Sunday, November 7, 2010

Identity Group Voting

If an identifiable group of voters always votes for one party, that party takes them for granted while the other party ignores their interests as irrelevant. If, on the other hand, an identifiable group of voters sometimes votes for one party, sometimes for the other, then both parties pay attention to their interests.

In the last 50 years roughly 90% of African American voters have voted for Democrats. As noted above, Democrats have largely taken their votes for granted and ignored their interests. Mostly Republicans have ignored them as unreachable.

On the other hand, in the election just concluded, Hispanics voted for both parties. A Washington Examiner article has the data:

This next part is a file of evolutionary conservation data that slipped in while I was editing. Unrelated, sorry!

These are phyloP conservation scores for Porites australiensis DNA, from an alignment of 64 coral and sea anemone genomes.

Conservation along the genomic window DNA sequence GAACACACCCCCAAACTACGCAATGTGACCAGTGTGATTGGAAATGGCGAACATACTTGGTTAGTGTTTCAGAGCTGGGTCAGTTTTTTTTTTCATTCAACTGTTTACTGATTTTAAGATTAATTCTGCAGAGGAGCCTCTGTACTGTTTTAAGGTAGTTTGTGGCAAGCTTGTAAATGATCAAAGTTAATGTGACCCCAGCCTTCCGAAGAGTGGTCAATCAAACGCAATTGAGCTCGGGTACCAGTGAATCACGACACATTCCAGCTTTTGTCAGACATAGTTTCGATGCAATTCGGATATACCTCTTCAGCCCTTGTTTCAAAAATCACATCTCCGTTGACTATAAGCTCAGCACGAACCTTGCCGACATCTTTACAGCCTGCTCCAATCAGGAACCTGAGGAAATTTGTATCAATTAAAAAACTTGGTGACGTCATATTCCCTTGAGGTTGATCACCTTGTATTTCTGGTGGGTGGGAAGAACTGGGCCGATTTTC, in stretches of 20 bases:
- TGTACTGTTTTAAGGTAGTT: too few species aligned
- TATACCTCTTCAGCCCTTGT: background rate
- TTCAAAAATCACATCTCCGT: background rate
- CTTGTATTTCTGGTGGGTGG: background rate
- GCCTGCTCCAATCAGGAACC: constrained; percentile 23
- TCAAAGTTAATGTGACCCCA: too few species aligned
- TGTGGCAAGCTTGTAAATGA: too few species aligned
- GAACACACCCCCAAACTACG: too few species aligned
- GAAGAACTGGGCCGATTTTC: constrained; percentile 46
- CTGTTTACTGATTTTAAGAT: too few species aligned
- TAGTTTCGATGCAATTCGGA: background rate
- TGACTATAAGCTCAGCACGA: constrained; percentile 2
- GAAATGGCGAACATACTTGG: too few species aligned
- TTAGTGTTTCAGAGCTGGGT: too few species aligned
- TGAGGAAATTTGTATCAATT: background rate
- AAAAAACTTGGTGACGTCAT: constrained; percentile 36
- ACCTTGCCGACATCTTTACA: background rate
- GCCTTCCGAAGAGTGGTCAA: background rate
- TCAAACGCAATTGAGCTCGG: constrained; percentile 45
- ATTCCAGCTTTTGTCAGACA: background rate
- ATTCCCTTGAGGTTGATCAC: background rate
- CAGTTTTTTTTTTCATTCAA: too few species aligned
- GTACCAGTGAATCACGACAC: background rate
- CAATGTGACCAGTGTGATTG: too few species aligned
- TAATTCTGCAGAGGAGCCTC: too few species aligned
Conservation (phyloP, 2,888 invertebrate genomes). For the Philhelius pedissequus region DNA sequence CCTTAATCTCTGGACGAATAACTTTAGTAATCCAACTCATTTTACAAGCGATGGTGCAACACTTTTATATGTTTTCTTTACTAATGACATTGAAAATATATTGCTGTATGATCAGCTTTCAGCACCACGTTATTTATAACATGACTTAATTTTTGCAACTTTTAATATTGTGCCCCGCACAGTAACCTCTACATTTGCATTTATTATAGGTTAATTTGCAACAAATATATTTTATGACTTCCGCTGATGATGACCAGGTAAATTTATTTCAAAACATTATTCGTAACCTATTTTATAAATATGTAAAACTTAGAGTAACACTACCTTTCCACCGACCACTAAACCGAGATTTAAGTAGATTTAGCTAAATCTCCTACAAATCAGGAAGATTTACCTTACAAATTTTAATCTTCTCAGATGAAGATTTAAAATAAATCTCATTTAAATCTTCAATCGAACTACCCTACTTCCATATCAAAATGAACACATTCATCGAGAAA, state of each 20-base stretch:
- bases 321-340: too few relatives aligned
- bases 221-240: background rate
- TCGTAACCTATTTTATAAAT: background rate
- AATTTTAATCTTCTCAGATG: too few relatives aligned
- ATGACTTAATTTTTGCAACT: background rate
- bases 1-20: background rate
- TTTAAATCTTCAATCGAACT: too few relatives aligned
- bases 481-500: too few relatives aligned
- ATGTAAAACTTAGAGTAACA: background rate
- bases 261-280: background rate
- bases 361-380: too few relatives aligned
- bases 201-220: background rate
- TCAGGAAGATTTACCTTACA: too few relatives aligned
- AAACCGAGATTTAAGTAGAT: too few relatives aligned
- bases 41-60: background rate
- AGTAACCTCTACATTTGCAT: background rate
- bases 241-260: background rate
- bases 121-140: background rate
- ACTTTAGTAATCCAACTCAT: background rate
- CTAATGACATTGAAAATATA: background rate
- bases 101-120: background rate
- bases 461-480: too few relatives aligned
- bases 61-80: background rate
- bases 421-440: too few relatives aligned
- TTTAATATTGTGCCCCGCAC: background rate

At 34 percent, Republicans turned in one of their better recent performances with Hispanic voters. If all margins hold as currently reported, Republicans will represent eight of the 30 most heavily Hispanic congressional districts in America. Three of those are South Florida districts with significant Cuban populations.
Cuban Americans are known to favor Republicans; it is interesting that 5 Hispanic congressional districts not dominated by Cuban immigrants appear to have elected Republicans. If over time Hispanics continue to vote for either party, both parties will attend to their interests.